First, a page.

ALL hope of restoring the iconic Comet paddle steamer replica has been SUNK.

The neglected landmark - a once proud symbol of Inverclyde's rich maritime heritage - is officially beyond repair, the Telegraph can reveal.

A survey report which council chiefs refused to release earlier this year has concluded that any attempt to mend her is 'pointless'.

Naval Architects I K Macleod & Associates - who carried out a thorough inspection of the vessel 11 months ago - say that a brand new replica hull is now required.

Municipal Buildings bosses are now set to ask councillors to consider a 'refurbishment' plan for Comet.

The survey report - which cost £5,000 - states: "The existing replica is beyond repair, it should be possible to remove the machinery and fit it to a new replica vessel.

"Any new replica vessel should be stored in a climate controlled building."

Since she was built in 1962, the replica of Henry Bell's 1812 Comet, has been exposed to the elements in the centre of Port Glasgow.

Her wooden deck is now so derelict it's possible to go through it, the deck head of of the deck house has collapsed, decking previously replaced with plywood is 'completely rotten' in places, mould spores lurk in a cabin and her machinery is seized.

The report highlighted a plethora of other problems, including the fact that there is a danger of parts of the vessel falling on someone.

The council removed Comet's funnel 10 days ago.

In a recommendation set to go before councillors on Thursday, corporate director Scott Allan asks that they 'approve consider and cost options for the refurbishment and display of the Comet'.

Mr Allan states: "It is proposed that officers work with the Port Glasgow Regeneration Forum, potentially through a working group, to explore and cost options for the vessel."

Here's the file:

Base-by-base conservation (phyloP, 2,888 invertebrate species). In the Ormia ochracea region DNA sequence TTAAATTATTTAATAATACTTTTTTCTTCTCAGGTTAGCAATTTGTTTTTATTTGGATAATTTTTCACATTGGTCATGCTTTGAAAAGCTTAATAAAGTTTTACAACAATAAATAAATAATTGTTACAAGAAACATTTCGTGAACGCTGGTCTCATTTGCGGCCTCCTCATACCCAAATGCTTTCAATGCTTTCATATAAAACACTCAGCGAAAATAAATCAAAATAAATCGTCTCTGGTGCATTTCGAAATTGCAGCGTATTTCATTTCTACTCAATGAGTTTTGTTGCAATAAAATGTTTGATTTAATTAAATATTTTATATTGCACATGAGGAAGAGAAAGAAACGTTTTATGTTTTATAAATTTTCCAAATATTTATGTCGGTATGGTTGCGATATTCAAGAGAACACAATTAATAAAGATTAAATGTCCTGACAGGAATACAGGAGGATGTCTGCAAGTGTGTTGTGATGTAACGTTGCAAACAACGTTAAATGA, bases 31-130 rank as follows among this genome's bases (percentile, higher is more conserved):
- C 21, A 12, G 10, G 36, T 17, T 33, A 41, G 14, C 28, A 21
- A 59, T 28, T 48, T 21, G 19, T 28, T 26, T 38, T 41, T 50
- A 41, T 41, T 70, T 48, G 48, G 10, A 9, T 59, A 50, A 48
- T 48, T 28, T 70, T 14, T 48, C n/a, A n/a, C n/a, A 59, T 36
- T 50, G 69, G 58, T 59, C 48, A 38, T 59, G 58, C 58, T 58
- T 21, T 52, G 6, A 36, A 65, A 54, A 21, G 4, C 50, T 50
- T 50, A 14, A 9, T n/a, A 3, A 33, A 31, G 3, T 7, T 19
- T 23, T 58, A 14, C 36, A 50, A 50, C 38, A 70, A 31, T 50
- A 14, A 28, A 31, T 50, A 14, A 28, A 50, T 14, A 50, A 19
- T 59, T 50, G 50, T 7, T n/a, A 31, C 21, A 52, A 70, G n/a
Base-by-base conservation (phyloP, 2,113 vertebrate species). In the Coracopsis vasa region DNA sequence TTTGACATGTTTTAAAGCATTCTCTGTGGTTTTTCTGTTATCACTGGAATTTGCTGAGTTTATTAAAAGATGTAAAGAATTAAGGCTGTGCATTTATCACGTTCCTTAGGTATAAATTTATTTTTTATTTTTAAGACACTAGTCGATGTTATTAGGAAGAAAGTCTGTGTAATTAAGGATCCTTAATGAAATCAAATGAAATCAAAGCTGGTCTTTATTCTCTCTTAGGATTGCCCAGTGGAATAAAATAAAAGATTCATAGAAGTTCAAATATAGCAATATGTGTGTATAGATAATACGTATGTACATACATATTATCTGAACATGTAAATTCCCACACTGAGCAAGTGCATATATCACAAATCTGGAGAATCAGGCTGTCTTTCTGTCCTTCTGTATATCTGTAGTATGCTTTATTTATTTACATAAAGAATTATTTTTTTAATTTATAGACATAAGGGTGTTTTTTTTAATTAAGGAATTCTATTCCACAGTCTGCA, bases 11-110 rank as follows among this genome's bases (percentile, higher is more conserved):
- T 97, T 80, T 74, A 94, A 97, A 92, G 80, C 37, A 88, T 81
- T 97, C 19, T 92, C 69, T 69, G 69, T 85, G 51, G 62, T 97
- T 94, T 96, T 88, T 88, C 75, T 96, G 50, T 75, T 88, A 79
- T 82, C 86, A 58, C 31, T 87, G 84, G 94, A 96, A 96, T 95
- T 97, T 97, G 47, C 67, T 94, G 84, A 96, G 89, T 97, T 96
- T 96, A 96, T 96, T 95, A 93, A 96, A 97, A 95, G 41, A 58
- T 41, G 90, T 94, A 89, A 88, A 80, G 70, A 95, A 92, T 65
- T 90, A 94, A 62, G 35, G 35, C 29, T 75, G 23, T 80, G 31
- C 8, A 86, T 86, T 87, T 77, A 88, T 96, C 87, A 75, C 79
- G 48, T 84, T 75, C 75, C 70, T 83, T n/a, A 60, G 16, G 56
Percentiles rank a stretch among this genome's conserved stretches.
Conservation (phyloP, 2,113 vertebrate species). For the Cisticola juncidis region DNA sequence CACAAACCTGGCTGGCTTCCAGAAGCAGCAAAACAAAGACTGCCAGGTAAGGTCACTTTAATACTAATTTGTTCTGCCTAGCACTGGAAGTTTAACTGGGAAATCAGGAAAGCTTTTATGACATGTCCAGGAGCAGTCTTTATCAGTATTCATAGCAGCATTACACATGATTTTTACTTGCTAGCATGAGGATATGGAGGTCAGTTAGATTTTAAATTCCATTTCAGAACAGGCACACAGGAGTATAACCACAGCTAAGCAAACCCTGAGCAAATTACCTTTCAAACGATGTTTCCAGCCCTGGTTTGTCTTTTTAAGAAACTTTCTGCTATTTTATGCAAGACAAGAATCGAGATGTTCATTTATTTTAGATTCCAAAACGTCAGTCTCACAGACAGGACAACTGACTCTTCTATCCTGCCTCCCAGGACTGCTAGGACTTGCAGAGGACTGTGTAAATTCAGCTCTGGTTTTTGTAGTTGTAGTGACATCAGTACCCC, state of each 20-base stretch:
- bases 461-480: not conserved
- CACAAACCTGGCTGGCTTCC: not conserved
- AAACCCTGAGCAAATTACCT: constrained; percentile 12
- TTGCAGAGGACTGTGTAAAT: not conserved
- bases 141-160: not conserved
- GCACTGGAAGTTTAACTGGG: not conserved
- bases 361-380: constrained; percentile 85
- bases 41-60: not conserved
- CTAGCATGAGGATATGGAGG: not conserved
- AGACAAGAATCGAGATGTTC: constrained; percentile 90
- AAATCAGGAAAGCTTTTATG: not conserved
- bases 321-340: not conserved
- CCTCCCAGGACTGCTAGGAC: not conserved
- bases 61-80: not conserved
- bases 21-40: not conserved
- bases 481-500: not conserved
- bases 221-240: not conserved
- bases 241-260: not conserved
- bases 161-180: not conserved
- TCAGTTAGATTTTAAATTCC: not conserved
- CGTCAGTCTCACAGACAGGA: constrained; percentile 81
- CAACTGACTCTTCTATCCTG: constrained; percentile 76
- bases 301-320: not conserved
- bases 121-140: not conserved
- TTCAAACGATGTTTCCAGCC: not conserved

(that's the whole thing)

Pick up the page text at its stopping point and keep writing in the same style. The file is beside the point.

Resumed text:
A financial package of £50,000 was earmarked by the council 18 months ago but the only money spent so has been on the naval architect report.

The costs of building a new Comet are not contained in the survey report but Councillor Drew McKenzie, who has been fighting to save her, declared last week that the final bill would be 'astronomical'.

The I K Macleod report states: "It is unfortunately too late for a maintenance plan for the existing vessel, the best that can be hoped for is that the machinery can be removed and used on a new replica vessel.

"As the existing vessel is beyond repair, two shipyards have been approached for guideline prices for building a new replica hull out of larch planking on sawn oak framing.

"The estimated costs when available will be transmitted to the council."

A funnel-less Comet today cuts a pitiful sight in her prominent position in the centre of Port Glasgow.

We asked under Freedom of Information legislation earlier this year for a copy of the survey report but the local authority refused to release it — declaring it not sufficiently in the public interest to do so.

She underwent a year-long £180,000 overhaul and restoration at Ferguson's between 2010 and 2011.

A plan to install a £165,000 protective canopy over her was approved by the council in 2013, but the shelter never materialised.

The Telegraph told in April last year how 'essential repairs' and repainting were to be carried out on the replica of Europe's first commercially successful passenger steamboat.

The council previously declared its commitment 'to finding a long-term solution to the deterioration of the Comet replica'.

The original Comet was built for Sir Henry Bell at the John Wood shipyard in 1812.

Councillor McKenzie said: "It's part of the town's heritage."​